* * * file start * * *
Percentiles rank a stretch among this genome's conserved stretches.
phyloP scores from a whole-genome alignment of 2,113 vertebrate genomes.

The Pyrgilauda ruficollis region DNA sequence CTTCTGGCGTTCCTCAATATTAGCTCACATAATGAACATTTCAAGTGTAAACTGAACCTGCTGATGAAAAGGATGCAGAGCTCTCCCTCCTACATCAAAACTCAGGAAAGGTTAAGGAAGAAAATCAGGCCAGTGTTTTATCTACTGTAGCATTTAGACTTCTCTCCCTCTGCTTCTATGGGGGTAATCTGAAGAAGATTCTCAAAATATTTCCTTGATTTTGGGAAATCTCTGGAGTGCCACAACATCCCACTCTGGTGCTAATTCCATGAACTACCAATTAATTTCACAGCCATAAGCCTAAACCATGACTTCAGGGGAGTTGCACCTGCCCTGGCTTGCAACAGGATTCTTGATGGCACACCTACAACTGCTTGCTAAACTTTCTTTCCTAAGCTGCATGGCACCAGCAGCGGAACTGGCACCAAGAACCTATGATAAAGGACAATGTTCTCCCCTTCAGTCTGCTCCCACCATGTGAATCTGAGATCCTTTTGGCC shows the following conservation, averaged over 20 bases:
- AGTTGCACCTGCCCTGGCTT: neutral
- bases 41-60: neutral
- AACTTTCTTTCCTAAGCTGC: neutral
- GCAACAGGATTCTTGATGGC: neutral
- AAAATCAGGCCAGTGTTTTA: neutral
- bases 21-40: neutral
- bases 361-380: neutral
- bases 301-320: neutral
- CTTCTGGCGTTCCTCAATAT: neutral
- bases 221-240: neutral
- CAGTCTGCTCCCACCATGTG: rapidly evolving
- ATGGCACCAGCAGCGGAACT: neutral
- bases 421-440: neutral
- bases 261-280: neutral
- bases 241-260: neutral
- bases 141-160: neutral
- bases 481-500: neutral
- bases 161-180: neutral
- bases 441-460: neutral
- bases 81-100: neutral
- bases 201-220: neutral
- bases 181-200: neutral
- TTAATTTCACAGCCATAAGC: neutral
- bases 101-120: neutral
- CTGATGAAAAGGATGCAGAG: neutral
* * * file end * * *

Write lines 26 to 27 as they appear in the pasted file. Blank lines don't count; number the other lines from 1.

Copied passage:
- TTAATTTCACAGCCATAAGC: neutral
- bases 101-120: neutral